“Nausea is pretty bad, I can’t really eat without feeling ill and the headaches affect my concentration – looking at screens.”
Long Covid has had a knock-on effect on Liliana’s school life - her grades slipped, she had to drop two GCSEs and was given extra time in tests.
Liliana's mum, Gail, explains the only reason she did not have to repeat a year was because prior to Covid she was a high achiever.
“It’s definitely tough, it takes a toll on your mental health because you feel very confined to your house,” Liliana says.
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'I thought it would last forever'
Eight-year-old Dylan had a similar experience after contracting the virus early last year.
He became ill with Covid in February, with stomach pains, night sweats, bone ache, and headaches, among with a plethora of other symptoms, but things did not improve for Dylan, and after three weeks, his symptoms had become more severe. He also developed breathlessness, involuntary shaking, rashes and was sick every day from February to October.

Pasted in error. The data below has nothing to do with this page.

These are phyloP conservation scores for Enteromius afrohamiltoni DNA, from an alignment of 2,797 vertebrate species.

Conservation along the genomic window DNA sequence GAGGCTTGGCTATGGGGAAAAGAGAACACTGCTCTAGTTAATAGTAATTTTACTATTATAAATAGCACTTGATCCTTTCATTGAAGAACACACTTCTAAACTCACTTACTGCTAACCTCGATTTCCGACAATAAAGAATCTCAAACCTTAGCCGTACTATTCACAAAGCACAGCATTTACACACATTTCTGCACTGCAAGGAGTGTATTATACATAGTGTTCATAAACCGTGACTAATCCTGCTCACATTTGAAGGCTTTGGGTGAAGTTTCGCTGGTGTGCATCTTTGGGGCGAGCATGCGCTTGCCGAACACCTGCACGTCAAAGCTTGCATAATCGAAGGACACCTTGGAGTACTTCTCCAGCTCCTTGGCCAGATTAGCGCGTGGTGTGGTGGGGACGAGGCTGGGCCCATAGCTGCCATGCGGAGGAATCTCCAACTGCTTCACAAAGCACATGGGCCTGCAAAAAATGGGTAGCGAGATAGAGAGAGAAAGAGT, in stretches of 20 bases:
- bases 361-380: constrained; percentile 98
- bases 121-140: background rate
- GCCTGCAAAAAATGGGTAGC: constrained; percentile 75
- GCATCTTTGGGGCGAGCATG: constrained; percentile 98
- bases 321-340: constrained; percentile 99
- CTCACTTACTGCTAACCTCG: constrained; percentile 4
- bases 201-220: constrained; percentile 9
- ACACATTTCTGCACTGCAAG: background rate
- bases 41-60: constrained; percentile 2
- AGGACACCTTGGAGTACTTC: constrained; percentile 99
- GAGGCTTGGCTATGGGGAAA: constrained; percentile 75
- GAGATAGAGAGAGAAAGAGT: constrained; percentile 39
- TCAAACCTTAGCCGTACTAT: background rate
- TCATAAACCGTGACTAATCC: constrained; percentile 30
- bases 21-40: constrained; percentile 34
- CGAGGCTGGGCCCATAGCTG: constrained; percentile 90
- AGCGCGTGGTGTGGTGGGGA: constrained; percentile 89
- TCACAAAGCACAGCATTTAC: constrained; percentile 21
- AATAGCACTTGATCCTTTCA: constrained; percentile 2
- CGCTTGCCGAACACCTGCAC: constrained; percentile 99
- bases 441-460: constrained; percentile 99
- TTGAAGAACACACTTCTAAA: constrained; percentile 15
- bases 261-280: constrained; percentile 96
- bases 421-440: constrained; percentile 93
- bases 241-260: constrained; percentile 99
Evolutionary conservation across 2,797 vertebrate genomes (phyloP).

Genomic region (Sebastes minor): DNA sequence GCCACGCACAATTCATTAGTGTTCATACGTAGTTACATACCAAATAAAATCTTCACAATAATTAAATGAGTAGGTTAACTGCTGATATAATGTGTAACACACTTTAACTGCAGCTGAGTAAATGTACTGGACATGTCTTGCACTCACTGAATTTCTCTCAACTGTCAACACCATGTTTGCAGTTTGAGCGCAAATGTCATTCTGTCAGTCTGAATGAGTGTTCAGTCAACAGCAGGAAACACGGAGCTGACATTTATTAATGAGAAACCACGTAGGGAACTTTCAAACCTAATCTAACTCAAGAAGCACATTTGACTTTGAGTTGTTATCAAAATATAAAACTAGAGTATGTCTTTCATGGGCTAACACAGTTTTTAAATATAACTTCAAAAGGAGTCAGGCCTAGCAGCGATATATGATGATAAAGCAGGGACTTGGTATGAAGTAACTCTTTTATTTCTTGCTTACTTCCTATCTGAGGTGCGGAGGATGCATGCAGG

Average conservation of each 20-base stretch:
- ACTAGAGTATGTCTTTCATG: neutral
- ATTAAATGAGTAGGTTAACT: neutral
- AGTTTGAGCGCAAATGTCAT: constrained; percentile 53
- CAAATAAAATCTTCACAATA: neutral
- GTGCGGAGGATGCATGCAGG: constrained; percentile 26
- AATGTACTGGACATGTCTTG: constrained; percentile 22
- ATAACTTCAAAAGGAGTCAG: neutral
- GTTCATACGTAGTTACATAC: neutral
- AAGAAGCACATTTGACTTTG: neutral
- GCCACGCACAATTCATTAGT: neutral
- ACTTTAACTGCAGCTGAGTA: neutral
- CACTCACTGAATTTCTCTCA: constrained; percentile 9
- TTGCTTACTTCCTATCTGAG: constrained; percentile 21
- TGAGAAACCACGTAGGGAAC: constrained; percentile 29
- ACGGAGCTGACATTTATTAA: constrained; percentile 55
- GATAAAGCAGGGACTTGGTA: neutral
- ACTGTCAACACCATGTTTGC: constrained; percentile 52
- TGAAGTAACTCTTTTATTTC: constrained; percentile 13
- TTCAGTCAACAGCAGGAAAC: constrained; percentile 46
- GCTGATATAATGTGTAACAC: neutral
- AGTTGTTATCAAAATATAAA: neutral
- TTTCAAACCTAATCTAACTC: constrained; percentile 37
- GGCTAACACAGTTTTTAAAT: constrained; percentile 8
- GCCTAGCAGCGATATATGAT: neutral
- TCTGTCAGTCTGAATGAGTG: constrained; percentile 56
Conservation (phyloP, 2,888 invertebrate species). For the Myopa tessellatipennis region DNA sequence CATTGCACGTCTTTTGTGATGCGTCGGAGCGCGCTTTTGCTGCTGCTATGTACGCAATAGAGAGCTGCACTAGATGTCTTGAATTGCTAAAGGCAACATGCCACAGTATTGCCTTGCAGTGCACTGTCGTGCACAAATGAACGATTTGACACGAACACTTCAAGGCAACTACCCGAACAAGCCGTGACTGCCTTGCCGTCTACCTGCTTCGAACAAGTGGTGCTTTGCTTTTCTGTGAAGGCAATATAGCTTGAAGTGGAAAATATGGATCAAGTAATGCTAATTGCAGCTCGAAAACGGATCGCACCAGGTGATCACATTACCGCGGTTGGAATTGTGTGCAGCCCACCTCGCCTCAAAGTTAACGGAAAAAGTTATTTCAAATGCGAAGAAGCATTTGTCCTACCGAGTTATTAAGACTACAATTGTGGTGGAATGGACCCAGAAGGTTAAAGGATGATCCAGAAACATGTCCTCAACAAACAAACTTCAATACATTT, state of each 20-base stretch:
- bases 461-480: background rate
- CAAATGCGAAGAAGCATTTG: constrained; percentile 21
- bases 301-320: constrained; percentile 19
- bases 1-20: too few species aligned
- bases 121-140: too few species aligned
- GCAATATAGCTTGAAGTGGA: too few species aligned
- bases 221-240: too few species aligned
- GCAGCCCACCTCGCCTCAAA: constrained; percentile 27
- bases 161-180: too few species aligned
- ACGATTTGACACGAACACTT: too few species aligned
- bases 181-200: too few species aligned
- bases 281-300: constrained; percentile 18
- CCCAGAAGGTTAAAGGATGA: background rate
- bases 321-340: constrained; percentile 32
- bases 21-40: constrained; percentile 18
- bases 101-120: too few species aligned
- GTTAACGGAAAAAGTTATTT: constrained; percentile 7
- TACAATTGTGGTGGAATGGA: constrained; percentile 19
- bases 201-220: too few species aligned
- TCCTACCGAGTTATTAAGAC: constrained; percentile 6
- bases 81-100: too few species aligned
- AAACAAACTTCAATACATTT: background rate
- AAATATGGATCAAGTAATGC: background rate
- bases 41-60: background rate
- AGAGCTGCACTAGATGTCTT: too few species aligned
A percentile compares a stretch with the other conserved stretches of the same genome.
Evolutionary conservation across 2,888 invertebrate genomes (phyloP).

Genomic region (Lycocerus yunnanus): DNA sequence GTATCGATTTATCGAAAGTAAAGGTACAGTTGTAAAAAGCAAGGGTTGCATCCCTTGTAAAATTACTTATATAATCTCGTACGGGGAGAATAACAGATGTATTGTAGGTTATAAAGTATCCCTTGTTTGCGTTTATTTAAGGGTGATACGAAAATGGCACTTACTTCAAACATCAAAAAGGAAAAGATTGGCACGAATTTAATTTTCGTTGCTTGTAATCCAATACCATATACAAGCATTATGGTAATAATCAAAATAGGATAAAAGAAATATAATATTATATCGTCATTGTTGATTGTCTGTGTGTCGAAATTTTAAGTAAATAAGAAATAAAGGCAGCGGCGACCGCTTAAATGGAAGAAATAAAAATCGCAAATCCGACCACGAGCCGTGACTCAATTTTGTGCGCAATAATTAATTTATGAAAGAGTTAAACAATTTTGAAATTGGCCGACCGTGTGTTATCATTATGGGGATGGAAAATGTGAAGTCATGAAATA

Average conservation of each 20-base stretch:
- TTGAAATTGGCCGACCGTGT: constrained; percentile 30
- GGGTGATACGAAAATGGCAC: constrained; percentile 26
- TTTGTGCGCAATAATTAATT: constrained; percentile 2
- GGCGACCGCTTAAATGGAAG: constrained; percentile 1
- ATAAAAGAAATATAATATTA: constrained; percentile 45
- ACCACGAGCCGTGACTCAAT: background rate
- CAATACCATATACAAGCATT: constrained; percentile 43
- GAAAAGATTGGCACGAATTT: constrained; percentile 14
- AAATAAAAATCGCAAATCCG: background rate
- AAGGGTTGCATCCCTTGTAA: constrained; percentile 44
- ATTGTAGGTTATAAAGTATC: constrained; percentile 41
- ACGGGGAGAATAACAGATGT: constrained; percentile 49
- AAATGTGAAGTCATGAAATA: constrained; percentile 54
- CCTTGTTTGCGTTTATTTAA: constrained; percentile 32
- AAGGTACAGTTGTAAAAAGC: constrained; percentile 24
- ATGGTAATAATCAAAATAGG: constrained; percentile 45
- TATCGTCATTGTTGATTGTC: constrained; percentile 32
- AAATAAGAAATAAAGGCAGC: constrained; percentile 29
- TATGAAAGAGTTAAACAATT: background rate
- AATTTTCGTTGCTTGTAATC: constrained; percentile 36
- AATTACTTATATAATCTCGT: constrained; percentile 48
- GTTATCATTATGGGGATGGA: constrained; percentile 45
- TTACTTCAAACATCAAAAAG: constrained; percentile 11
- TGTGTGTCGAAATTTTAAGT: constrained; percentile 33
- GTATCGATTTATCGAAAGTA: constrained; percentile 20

Dylan told ITV News: “I thought I was going to get better and then as the weeks went by, I thought this would just be my life forever.”
Thankfully, things have improved for Dylan and he started recovering by October and he now “counts the good days” instead of the bad.
“We’ve got through the worse of it now, compared to where he was,” Mum Heidi explains.
Nevertheless, Dylan is not symptom free and the eight-year-old still experiences breathlessness around once a month and the sickness, leg pains, bone ache, headaches and stomach pains have continued – although less severe.
What Heidi wants to know is what the long-term effect of this illness has been on her child’s mental and physical wellbeing.
What is known about Long Covid in children?